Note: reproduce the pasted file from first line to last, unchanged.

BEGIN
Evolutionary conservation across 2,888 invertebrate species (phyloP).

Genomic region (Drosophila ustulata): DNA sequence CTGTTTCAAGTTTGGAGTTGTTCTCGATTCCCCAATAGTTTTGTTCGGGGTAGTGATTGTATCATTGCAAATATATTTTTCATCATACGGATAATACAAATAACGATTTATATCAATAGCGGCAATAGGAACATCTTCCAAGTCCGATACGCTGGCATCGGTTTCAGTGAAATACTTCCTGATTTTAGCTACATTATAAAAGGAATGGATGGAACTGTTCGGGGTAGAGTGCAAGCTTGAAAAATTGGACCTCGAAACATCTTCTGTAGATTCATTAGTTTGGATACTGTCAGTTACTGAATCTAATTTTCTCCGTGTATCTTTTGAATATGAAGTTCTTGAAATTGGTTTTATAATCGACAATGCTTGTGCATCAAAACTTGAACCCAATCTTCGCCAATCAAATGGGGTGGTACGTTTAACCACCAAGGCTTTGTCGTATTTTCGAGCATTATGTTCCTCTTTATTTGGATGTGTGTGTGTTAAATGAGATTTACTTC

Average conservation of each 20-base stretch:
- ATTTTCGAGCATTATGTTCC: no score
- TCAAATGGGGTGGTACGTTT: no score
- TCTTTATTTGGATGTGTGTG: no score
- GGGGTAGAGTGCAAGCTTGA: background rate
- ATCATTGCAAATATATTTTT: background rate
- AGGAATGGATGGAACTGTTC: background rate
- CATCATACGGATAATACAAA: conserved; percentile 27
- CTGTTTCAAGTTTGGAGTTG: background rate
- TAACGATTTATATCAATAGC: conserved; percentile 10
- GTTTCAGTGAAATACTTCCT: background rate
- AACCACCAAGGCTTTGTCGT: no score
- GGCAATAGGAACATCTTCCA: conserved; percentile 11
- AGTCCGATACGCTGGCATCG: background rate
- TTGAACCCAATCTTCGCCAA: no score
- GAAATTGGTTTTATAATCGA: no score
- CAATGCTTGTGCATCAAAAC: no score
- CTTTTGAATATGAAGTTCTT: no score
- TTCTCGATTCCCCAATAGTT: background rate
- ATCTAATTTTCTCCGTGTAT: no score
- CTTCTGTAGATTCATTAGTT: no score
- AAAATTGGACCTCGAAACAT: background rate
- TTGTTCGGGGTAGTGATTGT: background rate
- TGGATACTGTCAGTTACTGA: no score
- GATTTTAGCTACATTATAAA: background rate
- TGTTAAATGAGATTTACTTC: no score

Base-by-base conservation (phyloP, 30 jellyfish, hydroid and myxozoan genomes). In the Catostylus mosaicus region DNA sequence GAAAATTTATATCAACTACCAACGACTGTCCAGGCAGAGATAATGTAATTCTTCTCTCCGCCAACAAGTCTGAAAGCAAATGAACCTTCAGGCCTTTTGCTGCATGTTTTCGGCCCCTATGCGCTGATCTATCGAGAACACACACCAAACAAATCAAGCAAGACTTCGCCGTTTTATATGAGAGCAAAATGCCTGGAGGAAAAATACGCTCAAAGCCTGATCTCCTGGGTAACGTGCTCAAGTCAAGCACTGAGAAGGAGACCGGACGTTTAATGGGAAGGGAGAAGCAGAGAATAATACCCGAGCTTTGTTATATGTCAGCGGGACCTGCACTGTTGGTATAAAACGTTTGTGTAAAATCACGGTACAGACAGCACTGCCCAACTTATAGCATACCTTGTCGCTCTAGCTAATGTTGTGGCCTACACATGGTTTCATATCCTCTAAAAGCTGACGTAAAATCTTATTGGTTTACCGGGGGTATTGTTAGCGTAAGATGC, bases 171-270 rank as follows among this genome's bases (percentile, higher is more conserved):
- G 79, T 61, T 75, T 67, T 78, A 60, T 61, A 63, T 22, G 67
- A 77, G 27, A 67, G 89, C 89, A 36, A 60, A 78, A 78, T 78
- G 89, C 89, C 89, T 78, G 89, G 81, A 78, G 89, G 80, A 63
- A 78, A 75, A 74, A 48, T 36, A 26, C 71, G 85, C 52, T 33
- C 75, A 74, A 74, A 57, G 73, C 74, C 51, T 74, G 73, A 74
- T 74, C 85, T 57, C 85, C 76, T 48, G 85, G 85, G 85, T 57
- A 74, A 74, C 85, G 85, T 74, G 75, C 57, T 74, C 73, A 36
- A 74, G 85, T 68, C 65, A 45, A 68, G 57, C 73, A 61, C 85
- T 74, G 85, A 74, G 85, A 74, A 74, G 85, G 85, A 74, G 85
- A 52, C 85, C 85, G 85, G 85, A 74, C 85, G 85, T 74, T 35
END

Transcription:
Evolutionary conservation across 2,888 invertebrate species (phyloP).

Genomic region (Drosophila ustulata): DNA sequence CTGTTTCAAGTTTGGAGTTGTTCTCGATTCCCCAATAGTTTTGTTCGGGGTAGTGATTGTATCATTGCAAATATATTTTTCATCATACGGATAATACAAATAACGATTTATATCAATAGCGGCAATAGGAACATCTTCCAAGTCCGATACGCTGGCATCGGTTTCAGTGAAATACTTCCTGATTTTAGCTACATTATAAAAGGAATGGATGGAACTGTTCGGGGTAGAGTGCAAGCTTGAAAAATTGGACCTCGAAACATCTTCTGTAGATTCATTAGTTTGGATACTGTCAGTTACTGAATCTAATTTTCTCCGTGTATCTTTTGAATATGAAGTTCTTGAAATTGGTTTTATAATCGACAATGCTTGTGCATCAAAACTTGAACCCAATCTTCGCCAATCAAATGGGGTGGTACGTTTAACCACCAAGGCTTTGTCGTATTTTCGAGCATTATGTTCCTCTTTATTTGGATGTGTGTGTGTTAAATGAGATTTACTTC

Average conservation of each 20-base stretch:
- ATTTTCGAGCATTATGTTCC: no score
- TCAAATGGGGTGGTACGTTT: no score
- TCTTTATTTGGATGTGTGTG: no score
- GGGGTAGAGTGCAAGCTTGA: background rate
- ATCATTGCAAATATATTTTT: background rate
- AGGAATGGATGGAACTGTTC: background rate
- CATCATACGGATAATACAAA: conserved; percentile 27
- CTGTTTCAAGTTTGGAGTTG: background rate
- TAACGATTTATATCAATAGC: conserved; percentile 10
- GTTTCAGTGAAATACTTCCT: background rate
- AACCACCAAGGCTTTGTCGT: no score
- GGCAATAGGAACATCTTCCA: conserved; percentile 11
- AGTCCGATACGCTGGCATCG: background rate
- TTGAACCCAATCTTCGCCAA: no score
- GAAATTGGTTTTATAATCGA: no score
- CAATGCTTGTGCATCAAAAC: no score
- CTTTTGAATATGAAGTTCTT: no score
- TTCTCGATTCCCCAATAGTT: background rate
- ATCTAATTTTCTCCGTGTAT: no score
- CTTCTGTAGATTCATTAGTT: no score
- AAAATTGGACCTCGAAACAT: background rate
- TTGTTCGGGGTAGTGATTGT: background rate
- TGGATACTGTCAGTTACTGA: no score
- GATTTTAGCTACATTATAAA: background rate
- TGTTAAATGAGATTTACTTC: no score

Base-by-base conservation (phyloP, 30 jellyfish, hydroid and myxozoan genomes). In the Catostylus mosaicus region DNA sequence GAAAATTTATATCAACTACCAACGACTGTCCAGGCAGAGATAATGTAATTCTTCTCTCCGCCAACAAGTCTGAAAGCAAATGAACCTTCAGGCCTTTTGCTGCATGTTTTCGGCCCCTATGCGCTGATCTATCGAGAACACACACCAAACAAATCAAGCAAGACTTCGCCGTTTTATATGAGAGCAAAATGCCTGGAGGAAAAATACGCTCAAAGCCTGATCTCCTGGGTAACGTGCTCAAGTCAAGCACTGAGAAGGAGACCGGACGTTTAATGGGAAGGGAGAAGCAGAGAATAATACCCGAGCTTTGTTATATGTCAGCGGGACCTGCACTGTTGGTATAAAACGTTTGTGTAAAATCACGGTACAGACAGCACTGCCCAACTTATAGCATACCTTGTCGCTCTAGCTAATGTTGTGGCCTACACATGGTTTCATATCCTCTAAAAGCTGACGTAAAATCTTATTGGTTTACCGGGGGTATTGTTAGCGTAAGATGC, bases 171-270 rank as follows among this genome's bases (percentile, higher is more conserved):
- G 79, T 61, T 75, T 67, T 78, A 60, T 61, A 63, T 22, G 67
- A 77, G 27, A 67, G 89, C 89, A 36, A 60, A 78, A 78, T 78
- G 89, C 89, C 89, T 78, G 89, G 81, A 78, G 89, G 80, A 63
- A 78, A 75, A 74, A 48, T 36, A 26, C 71, G 85, C 52, T 33
- C 75, A 74, A 74, A 57, G 73, C 74, C 51, T 74, G 73, A 74
- T 74, C 85, T 57, C 85, C 76, T 48, G 85, G 85, G 85, T 57
- A 74, A 74, C 85, G 85, T 74, G 75, C 57, T 74, C 73, A 36
- A 74, G 85, T 68, C 65, A 45, A 68, G 57, C 73, A 61, C 85
- T 74, G 85, A 74, G 85, A 74, A 74, G 85, G 85, A 74, G 85
- A 52, C 85, C 85, G 85, G 85, A 74, C 85, G 85, T 74, T 35